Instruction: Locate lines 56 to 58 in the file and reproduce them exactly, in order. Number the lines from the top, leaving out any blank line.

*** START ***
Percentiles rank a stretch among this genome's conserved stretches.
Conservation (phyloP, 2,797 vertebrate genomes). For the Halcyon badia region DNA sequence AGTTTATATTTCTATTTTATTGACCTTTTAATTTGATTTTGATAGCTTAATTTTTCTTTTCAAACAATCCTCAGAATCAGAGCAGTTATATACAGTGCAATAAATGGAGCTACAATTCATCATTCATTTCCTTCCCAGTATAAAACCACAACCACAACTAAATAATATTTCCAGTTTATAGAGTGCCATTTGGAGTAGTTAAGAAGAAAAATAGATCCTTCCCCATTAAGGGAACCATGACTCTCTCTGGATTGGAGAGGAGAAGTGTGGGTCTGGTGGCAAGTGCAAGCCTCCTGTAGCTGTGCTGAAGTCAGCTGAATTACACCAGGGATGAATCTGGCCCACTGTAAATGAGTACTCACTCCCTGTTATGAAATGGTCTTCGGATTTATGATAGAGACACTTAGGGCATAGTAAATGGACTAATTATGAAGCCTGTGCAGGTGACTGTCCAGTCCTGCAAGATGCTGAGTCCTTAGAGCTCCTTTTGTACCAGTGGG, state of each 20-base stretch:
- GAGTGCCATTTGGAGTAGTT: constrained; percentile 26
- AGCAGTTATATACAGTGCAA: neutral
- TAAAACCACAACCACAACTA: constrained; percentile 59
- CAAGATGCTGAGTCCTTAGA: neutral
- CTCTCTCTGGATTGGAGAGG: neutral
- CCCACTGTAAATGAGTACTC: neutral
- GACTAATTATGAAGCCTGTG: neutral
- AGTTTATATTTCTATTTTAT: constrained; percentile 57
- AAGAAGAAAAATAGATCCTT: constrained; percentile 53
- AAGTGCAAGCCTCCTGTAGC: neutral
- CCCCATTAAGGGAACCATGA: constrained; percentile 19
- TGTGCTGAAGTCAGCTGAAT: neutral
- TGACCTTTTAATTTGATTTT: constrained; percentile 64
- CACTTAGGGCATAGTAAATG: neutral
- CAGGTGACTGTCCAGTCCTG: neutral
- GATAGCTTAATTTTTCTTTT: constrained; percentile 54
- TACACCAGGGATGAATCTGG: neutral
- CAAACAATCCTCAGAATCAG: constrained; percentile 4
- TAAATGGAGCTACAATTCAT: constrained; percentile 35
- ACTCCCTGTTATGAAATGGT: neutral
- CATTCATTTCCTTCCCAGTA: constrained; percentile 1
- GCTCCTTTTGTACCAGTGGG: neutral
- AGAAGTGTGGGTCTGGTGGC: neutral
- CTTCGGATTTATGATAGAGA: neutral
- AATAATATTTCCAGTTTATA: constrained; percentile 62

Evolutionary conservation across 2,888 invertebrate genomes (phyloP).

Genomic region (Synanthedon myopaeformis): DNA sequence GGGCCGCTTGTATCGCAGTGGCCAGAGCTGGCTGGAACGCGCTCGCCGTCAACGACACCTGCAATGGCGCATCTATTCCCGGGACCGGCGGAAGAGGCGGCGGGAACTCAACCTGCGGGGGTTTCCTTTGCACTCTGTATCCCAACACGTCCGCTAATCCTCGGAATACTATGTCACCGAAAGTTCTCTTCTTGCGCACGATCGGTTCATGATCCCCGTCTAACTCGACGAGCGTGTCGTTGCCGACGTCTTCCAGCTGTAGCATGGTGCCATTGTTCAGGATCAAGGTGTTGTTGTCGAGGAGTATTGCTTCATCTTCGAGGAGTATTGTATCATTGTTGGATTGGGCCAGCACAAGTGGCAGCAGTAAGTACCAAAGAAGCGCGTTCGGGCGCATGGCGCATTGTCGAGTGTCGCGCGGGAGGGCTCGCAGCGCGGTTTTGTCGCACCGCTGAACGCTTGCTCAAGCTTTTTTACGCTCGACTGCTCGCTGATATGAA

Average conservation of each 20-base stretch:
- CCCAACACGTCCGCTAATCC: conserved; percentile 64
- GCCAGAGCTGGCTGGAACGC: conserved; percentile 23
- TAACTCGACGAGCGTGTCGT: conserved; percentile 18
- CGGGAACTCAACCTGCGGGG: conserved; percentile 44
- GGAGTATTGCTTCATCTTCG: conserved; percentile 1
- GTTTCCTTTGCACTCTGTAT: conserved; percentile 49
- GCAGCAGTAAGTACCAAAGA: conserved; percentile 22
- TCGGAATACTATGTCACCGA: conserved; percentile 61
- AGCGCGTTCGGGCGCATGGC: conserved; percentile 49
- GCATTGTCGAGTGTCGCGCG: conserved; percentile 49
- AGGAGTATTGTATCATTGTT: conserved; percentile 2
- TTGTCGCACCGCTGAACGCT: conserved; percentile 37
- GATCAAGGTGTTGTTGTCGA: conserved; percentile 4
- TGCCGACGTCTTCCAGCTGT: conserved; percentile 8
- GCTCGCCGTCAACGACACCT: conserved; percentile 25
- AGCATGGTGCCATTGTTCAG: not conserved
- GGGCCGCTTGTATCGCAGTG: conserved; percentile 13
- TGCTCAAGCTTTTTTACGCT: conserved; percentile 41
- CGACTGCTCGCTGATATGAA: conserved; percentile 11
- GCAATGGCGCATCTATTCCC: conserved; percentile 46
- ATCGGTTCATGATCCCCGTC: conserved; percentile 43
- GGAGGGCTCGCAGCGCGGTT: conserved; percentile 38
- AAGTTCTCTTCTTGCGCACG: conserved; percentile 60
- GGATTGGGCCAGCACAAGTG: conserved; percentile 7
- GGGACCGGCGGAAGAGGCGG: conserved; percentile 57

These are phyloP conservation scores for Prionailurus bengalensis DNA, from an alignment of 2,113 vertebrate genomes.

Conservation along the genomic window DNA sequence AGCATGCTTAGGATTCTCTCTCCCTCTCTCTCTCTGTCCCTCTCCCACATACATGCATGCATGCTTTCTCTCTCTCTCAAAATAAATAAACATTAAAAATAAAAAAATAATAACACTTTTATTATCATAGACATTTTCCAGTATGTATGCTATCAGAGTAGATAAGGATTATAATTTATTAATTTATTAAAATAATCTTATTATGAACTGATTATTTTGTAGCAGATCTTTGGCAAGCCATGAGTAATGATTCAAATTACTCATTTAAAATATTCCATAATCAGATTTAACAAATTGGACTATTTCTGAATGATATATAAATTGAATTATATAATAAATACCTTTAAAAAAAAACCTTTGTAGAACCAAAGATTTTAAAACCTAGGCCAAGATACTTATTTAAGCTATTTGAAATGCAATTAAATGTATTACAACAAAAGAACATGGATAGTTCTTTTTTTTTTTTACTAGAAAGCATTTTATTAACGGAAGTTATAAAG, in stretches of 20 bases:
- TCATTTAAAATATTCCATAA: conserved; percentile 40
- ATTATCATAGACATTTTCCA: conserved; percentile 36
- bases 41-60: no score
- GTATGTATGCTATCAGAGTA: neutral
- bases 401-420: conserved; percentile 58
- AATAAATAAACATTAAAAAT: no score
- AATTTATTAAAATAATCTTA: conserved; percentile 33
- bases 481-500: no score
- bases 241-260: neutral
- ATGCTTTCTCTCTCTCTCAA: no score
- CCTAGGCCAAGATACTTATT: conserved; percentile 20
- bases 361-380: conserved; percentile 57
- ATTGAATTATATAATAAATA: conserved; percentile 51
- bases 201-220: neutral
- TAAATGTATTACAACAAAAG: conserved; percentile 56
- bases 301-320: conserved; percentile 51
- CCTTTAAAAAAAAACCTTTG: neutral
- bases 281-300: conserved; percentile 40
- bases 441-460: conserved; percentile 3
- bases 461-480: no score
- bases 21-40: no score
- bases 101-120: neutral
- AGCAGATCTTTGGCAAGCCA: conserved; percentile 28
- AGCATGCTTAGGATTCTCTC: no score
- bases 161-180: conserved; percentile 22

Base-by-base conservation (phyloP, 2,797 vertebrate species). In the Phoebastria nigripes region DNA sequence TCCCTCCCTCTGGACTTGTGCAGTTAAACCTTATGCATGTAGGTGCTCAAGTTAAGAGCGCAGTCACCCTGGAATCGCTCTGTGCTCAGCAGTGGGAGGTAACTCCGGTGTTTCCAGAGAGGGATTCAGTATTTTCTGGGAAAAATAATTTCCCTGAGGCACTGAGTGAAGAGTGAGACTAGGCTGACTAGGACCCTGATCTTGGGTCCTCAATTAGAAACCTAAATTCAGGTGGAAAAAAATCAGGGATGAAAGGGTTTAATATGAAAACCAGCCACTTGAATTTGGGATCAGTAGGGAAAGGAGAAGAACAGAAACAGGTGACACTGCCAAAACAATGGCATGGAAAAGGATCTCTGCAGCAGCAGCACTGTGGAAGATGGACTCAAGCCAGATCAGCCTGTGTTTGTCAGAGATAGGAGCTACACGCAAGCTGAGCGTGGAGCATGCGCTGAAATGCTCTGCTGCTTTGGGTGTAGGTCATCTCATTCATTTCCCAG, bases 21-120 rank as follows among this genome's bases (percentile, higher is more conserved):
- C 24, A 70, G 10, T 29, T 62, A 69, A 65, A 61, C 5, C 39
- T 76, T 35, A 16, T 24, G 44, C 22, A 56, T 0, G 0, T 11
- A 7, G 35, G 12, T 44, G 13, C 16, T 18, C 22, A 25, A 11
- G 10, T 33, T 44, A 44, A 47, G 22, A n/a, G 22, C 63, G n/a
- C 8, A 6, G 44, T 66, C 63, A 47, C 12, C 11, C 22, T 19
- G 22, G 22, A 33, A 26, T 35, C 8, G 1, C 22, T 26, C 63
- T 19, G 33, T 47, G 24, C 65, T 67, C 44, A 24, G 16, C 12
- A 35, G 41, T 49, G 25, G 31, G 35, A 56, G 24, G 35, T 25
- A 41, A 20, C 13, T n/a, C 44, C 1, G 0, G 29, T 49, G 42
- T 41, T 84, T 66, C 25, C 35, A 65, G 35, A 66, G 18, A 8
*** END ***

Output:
These are phyloP conservation scores for Prionailurus bengalensis DNA, from an alignment of 2,113 vertebrate genomes.

Conservation along the genomic window DNA sequence AGCATGCTTAGGATTCTCTCTCCCTCTCTCTCTCTGTCCCTCTCCCACATACATGCATGCATGCTTTCTCTCTCTCTCAAAATAAATAAACATTAAAAATAAAAAAATAATAACACTTTTATTATCATAGACATTTTCCAGTATGTATGCTATCAGAGTAGATAAGGATTATAATTTATTAATTTATTAAAATAATCTTATTATGAACTGATTATTTTGTAGCAGATCTTTGGCAAGCCATGAGTAATGATTCAAATTACTCATTTAAAATATTCCATAATCAGATTTAACAAATTGGACTATTTCTGAATGATATATAAATTGAATTATATAATAAATACCTTTAAAAAAAAACCTTTGTAGAACCAAAGATTTTAAAACCTAGGCCAAGATACTTATTTAAGCTATTTGAAATGCAATTAAATGTATTACAACAAAAGAACATGGATAGTTCTTTTTTTTTTTTACTAGAAAGCATTTTATTAACGGAAGTTATAAAG, in stretches of 20 bases:
- TCATTTAAAATATTCCATAA: conserved; percentile 40